Poverty trap continues as growth slows further in East Asia

Ros Reaya, a 20-year-old worker in the Cambodian capital, recently quit his job as a security guard after his employer began giving his salaries late, which made him unable to meet expenses or send money home. He has since gone to work as a construction worker.

In Bangkok, Witaya Rakswong, a 37-year-old cook, saw his wage drop by almost 60 percent in the last two years.

Falling livestock prices have caused falling incomes for herdsmen in Mongolia, such as Zagd Lkhagvajargal, who has been forced to take out loans that are difficult to repay.

These are some faces of the crisis profiled by the World Bank in its midyear update on East Asia’s economic outlook.

According to the bank, about 10.2 million people in developing East Asia - a little over half of whom are in China - will remain trapped in poverty in 2009 due to a marked slowdown in economic expansion.

The World Bank expects growth in the region to decelerate further to 5.3 percent from 8 percent in 2008 and 11.5 percent in 2007, and even foresees contraction in three economies, due to weaker exports and slower domestic demand.

Unemployment is seen deteriorating throughout the region as a result of factory closures, layoffs and returning migrants who have lost jobs elsewhere. These factors, in turn, would depress real wage, especially in the informal sector.

The region’s only hope for partial recovery amid the bleak economic environment is the possibility that China’s economy will bottom out by midyear, according to the bank’s semiannual report on East Asia and the Pacific.

The report covers developing East Asia: China, Indonesia, Philippines, Thailand, Vietnam, Cambodia, Laos, Mongolia, Papua New Guinea and Pacific island nations.

Without China, growth in East Asia in 2009 will only add up to 1.2 percent indicating that the “aggregate number masks a lot of things” said Vikram Nehru, World Bank’s chief economist in East Asia, during an April 7 video conference from Tokyo.

One of the gravest consequences of sluggish growth is on poverty fight. Cambodia, Malaysia and Thailand are projected to record absolute increases in poverty arising from declining per capita income. Malaysia’s economy is expected to contract by 2.7 percent while the other two will shrink by 1.0 percent.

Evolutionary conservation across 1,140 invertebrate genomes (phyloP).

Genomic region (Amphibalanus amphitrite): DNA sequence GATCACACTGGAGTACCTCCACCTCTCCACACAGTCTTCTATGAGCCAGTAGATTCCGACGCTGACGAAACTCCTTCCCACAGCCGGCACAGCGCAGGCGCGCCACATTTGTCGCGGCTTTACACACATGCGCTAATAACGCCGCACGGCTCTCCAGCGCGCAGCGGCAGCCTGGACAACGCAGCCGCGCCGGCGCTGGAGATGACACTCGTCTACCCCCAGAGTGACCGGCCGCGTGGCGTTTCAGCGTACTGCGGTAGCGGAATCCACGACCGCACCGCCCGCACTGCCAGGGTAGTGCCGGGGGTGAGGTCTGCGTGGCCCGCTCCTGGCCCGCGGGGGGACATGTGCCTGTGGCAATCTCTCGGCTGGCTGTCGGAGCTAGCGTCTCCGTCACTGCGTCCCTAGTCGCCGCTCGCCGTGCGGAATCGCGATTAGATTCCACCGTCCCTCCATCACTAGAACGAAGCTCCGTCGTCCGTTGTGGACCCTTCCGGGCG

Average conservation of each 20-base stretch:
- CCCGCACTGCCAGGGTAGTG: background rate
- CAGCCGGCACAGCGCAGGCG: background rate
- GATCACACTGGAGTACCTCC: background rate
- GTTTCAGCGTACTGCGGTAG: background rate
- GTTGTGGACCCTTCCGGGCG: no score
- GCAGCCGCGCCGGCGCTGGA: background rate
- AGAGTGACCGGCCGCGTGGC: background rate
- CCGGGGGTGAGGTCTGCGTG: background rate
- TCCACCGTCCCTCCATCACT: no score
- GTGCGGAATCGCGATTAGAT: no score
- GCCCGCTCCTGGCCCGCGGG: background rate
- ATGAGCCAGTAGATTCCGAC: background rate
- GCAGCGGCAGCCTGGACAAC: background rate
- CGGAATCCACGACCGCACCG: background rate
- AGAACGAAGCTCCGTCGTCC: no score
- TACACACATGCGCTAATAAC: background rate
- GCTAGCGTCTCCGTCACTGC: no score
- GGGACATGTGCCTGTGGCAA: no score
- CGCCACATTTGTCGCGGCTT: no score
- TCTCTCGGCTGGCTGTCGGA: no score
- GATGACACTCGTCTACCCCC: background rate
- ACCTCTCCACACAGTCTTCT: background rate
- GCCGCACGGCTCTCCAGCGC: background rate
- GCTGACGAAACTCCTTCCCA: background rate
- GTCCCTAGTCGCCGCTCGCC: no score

But even in countries where per capita income will grow, people will still shift in and out of poverty as workers in export-oriented economies bear the full force of the crisis.

What does an economic contraction mean for, say, Cambodia?

“Incomes will not increase this year as fast as past years and it will also become more difficult for the 250,000 young people leaving school each year to find their first job,” said Stéphane Guimbert, an economist at the World Bank’s Phnom Penh office.

“What also will be different is that with no growth in aggregate, there will be a proportion of those with a livelihood at the end of the year worse than at the beginning,” he added.

Governments in developing East Asia have acted quickly to counteract the impact of the crisis through monetary and fiscal policies. But the report indicated that the effect of these measures, including massive fiscal stimulus packages “will only mitigate, not overcome, the contractionary forces operating on their economies.”

Nehru warned that unless advanced economies recover from the crisis - which will come at a much slower pace - a rebound in developing East Asia “is unlikely to be sustainable.”

In the meantime, Ivailo Izvorski, principal author of the report and World Bank’s lead economist in East Asia, reminded that targeted social programs to soften the impact of the crisis on the most vulnerable sectors of society should be undertaken without letup.

About the author

  • Josefa Cagoco

    Sef Cagoco served as one of Devex's international development correspondent from mid-2008 to mid-2009. Her writing focused on social entrepreneurship and multilateral agencies such as the U.N. and Asian Development Bank. She previously worked as senior reporter for the national daily BusinessWorld and a production journalist for the Financial Times.